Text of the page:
Monday, June 2, 2014


What is the market Definition or Description of Mobile Device Management?

Enterprise mobile device management (MDM) software is:

(1)  A policy and configuration management tool for mobile handheld devices (smartphones and tablets based on smartphone OSs), and

(2)  An enterprise mobile solution for securing and enabling enterprise users and content. It helps enterprises manage the transition to a more complex mobile computing and communications environment by supporting security, network services, and software and hardware management across multiple OS platforms and now sometimes laptop and ultrabooks. This is especially important as bring your own device (BYOD) initiatives and advanced wireless computing becomes the focus of many enterprises. MDM can support corporate-owned as well as personal devices, and helps support a more complex and heterogeneous environment.

Criteria to consider when choosing an MDM solution:

Internal resources for management — Most MDM purchases are 500 devices or fewer. The size of the company doesn't really matter here as much as the internal resource capabilities to manage devices.

Complexity of data — Gartner's position is that any enterprise data needs to be protected and managed. MDM is a start, by enforcing enterprise policy around encryption and authentication.  Containers should be used to manage email and other mobile content, like file sharing, or enterprise apps, like sales force automation (SFA). These are also delivered by MDM vendors.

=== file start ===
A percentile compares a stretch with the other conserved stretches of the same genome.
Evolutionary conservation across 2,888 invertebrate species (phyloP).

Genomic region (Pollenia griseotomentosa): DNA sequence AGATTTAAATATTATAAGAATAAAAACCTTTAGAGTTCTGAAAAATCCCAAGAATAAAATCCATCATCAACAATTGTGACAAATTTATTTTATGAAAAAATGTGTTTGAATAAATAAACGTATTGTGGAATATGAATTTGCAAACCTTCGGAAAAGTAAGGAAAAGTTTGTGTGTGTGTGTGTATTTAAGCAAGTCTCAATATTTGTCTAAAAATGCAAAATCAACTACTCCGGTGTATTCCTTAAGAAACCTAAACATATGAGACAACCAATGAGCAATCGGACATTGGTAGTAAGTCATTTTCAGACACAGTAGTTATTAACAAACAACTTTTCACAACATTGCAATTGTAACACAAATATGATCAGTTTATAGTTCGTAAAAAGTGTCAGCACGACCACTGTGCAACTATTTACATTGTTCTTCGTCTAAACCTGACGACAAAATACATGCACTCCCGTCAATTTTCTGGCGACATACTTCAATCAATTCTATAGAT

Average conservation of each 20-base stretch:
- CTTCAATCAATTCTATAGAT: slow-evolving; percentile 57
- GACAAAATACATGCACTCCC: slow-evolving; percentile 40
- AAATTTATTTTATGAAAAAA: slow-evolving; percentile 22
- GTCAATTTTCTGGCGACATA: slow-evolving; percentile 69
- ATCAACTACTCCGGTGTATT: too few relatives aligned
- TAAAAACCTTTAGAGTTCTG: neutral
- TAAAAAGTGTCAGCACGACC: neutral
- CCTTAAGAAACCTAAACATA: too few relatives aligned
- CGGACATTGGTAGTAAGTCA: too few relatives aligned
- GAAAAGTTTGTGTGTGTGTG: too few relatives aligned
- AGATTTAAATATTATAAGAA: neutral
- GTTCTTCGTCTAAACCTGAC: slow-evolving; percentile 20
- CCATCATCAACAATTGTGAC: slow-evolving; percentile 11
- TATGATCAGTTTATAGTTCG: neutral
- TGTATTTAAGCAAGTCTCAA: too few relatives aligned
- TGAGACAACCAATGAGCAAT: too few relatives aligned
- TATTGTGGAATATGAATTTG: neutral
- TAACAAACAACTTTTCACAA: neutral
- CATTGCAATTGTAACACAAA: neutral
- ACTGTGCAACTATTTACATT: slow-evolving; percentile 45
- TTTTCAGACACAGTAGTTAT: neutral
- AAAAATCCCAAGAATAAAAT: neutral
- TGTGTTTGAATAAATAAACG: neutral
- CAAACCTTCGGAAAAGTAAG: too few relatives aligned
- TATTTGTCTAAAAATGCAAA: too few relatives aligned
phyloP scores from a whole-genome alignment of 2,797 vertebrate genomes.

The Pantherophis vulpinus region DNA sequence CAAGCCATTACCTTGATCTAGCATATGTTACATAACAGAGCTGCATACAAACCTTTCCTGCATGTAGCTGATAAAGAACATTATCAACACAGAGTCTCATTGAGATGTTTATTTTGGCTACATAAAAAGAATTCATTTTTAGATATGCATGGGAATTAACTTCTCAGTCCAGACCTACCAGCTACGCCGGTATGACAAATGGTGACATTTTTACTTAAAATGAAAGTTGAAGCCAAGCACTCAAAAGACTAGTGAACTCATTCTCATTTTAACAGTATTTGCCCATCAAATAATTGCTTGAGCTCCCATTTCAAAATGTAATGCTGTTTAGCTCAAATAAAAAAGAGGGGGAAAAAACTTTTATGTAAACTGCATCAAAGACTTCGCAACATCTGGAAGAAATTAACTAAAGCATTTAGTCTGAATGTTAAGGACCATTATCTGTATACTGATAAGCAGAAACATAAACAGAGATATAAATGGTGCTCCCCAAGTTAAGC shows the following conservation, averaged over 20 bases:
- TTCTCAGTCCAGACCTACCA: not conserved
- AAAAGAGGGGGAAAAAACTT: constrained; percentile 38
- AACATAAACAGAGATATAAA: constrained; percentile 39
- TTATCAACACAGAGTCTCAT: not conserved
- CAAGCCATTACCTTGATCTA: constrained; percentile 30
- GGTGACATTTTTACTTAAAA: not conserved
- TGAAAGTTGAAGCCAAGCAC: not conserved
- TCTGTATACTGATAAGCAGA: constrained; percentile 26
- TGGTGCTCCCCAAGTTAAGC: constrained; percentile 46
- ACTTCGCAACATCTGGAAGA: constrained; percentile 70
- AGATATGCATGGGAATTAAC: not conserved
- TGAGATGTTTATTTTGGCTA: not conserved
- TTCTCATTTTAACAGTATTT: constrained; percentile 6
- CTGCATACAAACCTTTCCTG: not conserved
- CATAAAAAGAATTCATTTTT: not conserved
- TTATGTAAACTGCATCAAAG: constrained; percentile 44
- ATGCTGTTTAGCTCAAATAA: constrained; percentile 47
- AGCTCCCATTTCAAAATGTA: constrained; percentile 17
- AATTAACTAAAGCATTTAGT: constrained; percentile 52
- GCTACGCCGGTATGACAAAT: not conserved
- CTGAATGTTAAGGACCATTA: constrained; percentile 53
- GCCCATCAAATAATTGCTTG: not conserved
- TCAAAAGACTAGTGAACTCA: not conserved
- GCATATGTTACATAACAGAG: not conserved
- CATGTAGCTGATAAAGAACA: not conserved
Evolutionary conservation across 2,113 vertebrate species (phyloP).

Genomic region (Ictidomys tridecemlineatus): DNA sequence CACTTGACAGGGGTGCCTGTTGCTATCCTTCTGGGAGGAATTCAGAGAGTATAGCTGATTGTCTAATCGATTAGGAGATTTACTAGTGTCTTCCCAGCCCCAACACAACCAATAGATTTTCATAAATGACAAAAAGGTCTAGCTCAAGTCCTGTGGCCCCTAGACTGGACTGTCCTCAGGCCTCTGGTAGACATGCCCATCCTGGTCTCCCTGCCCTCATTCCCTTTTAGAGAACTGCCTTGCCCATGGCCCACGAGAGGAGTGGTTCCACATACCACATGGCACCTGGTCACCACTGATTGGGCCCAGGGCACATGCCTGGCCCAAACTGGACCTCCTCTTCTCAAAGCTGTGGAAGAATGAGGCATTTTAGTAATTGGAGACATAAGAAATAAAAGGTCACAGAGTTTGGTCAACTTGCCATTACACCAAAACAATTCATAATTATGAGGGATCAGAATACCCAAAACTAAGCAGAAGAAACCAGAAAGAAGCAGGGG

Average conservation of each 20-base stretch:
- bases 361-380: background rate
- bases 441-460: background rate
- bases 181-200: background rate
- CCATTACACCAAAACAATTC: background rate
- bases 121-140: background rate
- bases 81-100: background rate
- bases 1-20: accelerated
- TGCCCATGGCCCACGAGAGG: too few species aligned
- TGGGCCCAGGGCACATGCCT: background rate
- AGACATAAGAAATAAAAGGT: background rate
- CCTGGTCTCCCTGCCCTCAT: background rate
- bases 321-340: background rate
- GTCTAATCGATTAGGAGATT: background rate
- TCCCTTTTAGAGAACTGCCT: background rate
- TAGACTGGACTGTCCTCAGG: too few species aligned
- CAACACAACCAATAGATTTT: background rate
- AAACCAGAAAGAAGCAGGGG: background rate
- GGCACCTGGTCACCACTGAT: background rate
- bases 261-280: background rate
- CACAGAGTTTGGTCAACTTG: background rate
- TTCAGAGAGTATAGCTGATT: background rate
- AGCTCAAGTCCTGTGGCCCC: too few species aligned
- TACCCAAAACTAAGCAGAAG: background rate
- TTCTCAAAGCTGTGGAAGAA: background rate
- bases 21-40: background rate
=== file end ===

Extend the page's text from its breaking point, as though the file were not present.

Cross-platform needs - More than ever, companies will begin to support multiple OSs. Although today Apple dominates smartphone sales in the enterprise, users will want to bring a variety of other devices to work that MDM providers can manage in an integrated fashion. Once your company has such a diverse environment, MDM becomes a necessity.

Delivery — Companies need to decide on whether they want MDM on-premises or in a SaaS/cloud model. SMBs prefer the SaaS model because it reduces the cost and total cost of ownership, based on having hardware to support fewer users. Large companies that are comfortable with the cloud model, usually in non-regulated markets, also are moving toward SaaS. In a global, highly distributed environment, they also like the appeal of the reduction in hardware and server management that cloud brings, versus on-premises servers. MDM managed services are also emerging, but are currently limited in scope and adopt.

Caution/factors before moving onto MDM:

Most companies started out using EAS to manage their devices, but found it lacking in the following areas, which pushed them to purchase a more complete MDM suite:

Volume of devices: It is difficult to manage a larger volume of devices on EAS. Once companies got to more than 500 devices, they typically looked for a more complete MDM suite.

Mix of platforms: Companies that had two or more mobile OS platforms to manage found it difficult to do so on EAS.

Granular support/policy: More complete MDM systems offer a deeper management capability, with more-detailed policies. For example, EAS allows passwords to be enforced (depending on the mobile OS), but more-comprehensive MDM systems allow more flexibility in the password type, length and complexity.

Reporting: EAS is very weak on device reporting. Companies that wanted better reporting moved to more complete MDM systems.

Ability to block certain device platforms: Companies may want to restrict the types of mobile OSs they will support.

Need to identify rooted/jail broken devices: There is concern over rooted or jail broken devices because companies cannot control their data if devices are compromised.

Advanced capabilities to manage mobile apps: Application provisioning and updating are important to companies today.

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